Bhatti is the older brother of Pakistan's assassinated Minorities Minister Shahbaz Bhatti, the first Christian to hold a cabinet post in the Pakistan government. He was the second prominent political leader in Pakistan to be assassinated by extremists after publicly speaking against the blasphemy laws. His brother, Dr. Paul Bhatti, is now acting as an advisor to the Pakistan government on religious minorities.

Shahbaz Bhatti was ambushed by gunmen on March 2, 2011, only two months after the slaying of Punjab governor Salmaan Taseer.

Masih was charged under the blasphemy laws and put in jail, a move that drew condemnation from Canada's Foreign Affairs Minister John Baird.

"I am deeply troubled by reports that a young girl with developmental disabilities has been arrested for alleged blasphemy in Pakistan and that her family faces threats of violence," Baird said in a statement. "Canada is concerned about the safety of the girl, her family and their community. We have learned that local religious leaders are working together with authorities to calm the situation.

"We urge Pakistan's political and religious leaders to continue to co-operate to protect the family and community," he said. "Canada strongly condemns any act of religious persecution. We urge Pakistan's government to ensure equal rights for all Pakistanis, including members of minority communities."

ICV, founded to provide support for persecuted Christians and other religious minorities in Pakistan, is holding a fundraising dinner Sept. 14 to raise money for the persecuted community.

Bhatti also expressed alarm over the brutal slaying of a 14-year-old Christian orphan from Faisalabad, a city 255 km south of Islamabad. Suneel Masih's mutilated body was discovered Aug. 21 with his nose, ears and tongue removed and acid splashed on what remained of his face. His limbs had been pulled off. Internal organs, including his liver and kidneys were also removed. The boy had gone into a local market to buy a shirt when he disappeared.

Christians are not the only vulnerable minority in Pakistan. Hindus and some Muslim groups outside the mainstream are also targeted, according to news reports.

OTTAWA - A religious freedom expert warns the Parti Quebecois leader's proposed Charter of Secularism should the PQ win Quebec's provincial election Sept. 4 would violate the Charter and push many religious believers out of public service.

"Religions in Quebec have rights and one of these rights is not to be forced out of the public sphere by the beliefs of atheism and agnosticism dominating the public," said Iain Benson, a constitutional lawyer and international religious freedom expert.

Benson said he was "startled" by PQ Leader Pauline Marois' proposed Charter of Secularism that would prohibit government employees from wearing religious symbols such as hijabs, kirpans (ceremonial daggers required by baptized Sikhs), turbans and kippahs (or yarmulke, the skullcap worn by Jewish men). It would allow the wearing of an unobtrusive crucifix. Marois' Charter later clarified the crucifix in the National Assembly could also remain because it is part of Quebec's heritage, explaining moves towards ensuring state neutrality do not mean Quebeckers have to deny who they are.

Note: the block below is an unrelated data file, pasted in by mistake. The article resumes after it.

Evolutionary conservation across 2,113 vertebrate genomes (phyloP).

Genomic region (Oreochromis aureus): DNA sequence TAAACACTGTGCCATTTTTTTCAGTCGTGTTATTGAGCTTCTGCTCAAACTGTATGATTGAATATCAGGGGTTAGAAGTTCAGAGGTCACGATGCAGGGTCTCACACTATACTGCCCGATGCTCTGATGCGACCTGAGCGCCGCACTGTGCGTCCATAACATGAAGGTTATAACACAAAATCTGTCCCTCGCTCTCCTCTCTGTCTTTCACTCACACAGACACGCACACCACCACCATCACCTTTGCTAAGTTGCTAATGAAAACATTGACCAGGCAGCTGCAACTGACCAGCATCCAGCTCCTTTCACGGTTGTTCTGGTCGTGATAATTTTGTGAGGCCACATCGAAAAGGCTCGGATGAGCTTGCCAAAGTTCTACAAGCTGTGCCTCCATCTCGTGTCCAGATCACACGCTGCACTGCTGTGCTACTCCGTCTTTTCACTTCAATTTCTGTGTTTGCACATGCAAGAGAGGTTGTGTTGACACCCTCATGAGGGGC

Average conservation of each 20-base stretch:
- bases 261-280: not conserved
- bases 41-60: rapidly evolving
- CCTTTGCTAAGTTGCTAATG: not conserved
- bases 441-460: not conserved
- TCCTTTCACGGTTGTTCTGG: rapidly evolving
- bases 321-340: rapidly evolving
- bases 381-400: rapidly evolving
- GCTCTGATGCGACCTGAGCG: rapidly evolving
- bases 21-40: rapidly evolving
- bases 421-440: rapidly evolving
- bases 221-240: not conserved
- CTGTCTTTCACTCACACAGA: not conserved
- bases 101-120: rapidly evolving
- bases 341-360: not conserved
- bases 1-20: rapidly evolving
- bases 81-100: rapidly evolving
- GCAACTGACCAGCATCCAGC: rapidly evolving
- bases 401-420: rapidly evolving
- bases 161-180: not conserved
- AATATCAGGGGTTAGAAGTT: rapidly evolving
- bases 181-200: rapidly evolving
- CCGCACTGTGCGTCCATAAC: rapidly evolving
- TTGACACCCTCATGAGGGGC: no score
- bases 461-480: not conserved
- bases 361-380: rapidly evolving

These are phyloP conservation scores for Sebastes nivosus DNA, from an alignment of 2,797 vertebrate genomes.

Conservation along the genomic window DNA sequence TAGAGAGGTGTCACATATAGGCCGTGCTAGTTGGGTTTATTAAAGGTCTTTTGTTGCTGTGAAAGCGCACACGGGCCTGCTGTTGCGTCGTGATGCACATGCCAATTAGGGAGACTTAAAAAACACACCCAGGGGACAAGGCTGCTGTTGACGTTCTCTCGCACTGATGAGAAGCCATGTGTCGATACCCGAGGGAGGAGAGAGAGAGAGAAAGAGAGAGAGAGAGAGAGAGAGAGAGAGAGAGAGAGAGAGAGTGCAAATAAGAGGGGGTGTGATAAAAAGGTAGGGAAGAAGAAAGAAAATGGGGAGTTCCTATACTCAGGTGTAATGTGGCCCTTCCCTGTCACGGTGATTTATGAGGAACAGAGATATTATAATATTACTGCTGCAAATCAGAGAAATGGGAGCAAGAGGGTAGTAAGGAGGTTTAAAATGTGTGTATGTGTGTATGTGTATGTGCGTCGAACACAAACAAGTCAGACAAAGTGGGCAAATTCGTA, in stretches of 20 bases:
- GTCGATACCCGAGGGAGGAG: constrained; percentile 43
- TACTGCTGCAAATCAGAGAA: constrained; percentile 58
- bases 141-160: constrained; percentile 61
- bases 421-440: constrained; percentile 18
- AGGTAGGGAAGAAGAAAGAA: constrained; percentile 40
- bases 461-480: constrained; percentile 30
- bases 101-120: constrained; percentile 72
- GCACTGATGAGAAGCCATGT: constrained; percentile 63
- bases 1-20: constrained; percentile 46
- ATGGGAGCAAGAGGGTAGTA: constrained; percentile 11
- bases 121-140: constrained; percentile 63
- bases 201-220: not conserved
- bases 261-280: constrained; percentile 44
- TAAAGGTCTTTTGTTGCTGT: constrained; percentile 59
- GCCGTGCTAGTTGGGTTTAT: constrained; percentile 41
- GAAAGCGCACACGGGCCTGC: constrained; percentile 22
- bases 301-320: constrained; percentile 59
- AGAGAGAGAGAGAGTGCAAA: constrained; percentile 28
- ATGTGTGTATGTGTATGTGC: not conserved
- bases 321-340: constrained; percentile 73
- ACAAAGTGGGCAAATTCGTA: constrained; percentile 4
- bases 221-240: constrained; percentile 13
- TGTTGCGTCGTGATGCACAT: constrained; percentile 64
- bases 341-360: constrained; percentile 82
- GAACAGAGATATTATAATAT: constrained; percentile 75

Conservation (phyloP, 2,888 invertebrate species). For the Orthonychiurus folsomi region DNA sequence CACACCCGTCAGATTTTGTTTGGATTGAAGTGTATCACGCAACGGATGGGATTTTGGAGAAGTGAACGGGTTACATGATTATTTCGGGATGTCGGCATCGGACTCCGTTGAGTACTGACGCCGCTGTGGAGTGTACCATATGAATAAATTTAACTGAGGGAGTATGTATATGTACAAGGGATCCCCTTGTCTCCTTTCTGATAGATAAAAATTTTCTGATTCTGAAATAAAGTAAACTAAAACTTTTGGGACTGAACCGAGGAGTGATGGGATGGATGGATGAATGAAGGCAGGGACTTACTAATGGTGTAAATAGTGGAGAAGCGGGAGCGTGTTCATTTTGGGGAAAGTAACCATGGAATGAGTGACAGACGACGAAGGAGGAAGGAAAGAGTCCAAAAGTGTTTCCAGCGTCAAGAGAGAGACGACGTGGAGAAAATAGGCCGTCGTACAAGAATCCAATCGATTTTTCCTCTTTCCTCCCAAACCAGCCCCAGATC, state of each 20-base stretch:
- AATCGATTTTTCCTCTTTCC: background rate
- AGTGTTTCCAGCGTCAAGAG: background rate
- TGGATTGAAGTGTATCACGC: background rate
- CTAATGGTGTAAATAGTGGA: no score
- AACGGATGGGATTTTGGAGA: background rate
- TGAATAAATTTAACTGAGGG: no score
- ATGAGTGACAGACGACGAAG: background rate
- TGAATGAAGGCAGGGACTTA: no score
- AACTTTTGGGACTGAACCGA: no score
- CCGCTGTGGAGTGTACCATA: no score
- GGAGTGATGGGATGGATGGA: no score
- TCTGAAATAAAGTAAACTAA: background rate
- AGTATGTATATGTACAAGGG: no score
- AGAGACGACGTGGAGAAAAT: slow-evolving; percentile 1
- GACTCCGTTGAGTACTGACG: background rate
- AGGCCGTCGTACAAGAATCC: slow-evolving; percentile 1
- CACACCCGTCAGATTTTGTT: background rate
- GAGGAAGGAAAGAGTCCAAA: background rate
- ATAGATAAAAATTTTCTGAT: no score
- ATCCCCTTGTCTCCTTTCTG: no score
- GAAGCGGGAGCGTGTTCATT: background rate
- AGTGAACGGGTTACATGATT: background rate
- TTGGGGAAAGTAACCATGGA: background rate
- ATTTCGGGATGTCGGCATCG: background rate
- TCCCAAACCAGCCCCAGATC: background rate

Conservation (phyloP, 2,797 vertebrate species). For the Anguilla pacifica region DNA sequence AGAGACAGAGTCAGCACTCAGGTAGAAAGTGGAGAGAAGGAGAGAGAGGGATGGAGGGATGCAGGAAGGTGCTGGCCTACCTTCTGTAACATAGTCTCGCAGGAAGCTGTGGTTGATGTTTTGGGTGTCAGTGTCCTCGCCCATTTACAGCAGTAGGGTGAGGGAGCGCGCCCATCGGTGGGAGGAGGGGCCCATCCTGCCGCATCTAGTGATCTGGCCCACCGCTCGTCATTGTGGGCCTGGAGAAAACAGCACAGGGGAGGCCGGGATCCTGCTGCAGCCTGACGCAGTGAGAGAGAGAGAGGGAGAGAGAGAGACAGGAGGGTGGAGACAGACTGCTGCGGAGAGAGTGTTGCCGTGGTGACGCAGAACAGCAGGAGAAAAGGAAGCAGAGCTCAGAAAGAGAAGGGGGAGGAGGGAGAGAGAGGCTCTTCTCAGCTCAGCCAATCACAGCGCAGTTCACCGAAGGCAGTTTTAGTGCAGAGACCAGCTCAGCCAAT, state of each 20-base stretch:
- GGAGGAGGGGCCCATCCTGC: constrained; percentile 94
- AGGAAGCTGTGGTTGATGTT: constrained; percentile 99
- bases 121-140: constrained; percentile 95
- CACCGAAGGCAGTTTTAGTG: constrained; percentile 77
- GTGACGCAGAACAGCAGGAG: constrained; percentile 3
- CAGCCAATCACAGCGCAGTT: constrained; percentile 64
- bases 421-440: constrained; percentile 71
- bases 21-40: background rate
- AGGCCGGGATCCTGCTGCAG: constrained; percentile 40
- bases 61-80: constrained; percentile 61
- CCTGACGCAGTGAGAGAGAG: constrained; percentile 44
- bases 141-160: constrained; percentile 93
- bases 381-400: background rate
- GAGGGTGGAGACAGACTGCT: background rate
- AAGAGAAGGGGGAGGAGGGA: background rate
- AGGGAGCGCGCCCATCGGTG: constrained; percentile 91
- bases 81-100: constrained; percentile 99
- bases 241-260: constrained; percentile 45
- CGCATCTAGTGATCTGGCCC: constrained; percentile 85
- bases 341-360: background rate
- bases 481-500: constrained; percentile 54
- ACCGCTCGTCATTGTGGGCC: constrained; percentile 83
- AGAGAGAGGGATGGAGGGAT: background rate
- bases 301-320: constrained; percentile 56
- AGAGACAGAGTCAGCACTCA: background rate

"It would mean that only those who do not have an orthodox traditional view of their religious tradition could work in a public sphere setting while maintaining their beliefs about religious garb and that doesn't seem fair," Benson said. "We just need to get over the secularist prejudice that only religious people believe things. Everyone is a believer and not wearing religious symbols is an indication what one does not believe as much as wearing them indicates what one does."

Marois is not alone in her support for the crucifix or other Christian symbols as a nod to Quebec's past. Other leaders also chimed in to support it, including Liberal Leader and Premier Jean Charest.

Previously the Quebec National Assembly voted unanimously to keep the crucifix over the Speaker's chair despite recommendations it be removed by the Bouchard-Taylor Commission that investigated religious accommodation in the province.

Quebec's Catholic bishops will not be weighing in on the election, if at all, until later in September. The Quebec bishops have the matter on the agenda for their upcoming meeting, said a spokesman for the Assembly of Catholic Bishop of Quebec and no statement will be coming out before then. Assembly president Archbishop Paul-Andre Fournier has issued a pastoral letter urging Catholics to exercise their right to vote and to reflect seriously on the issues in light of Gospel values.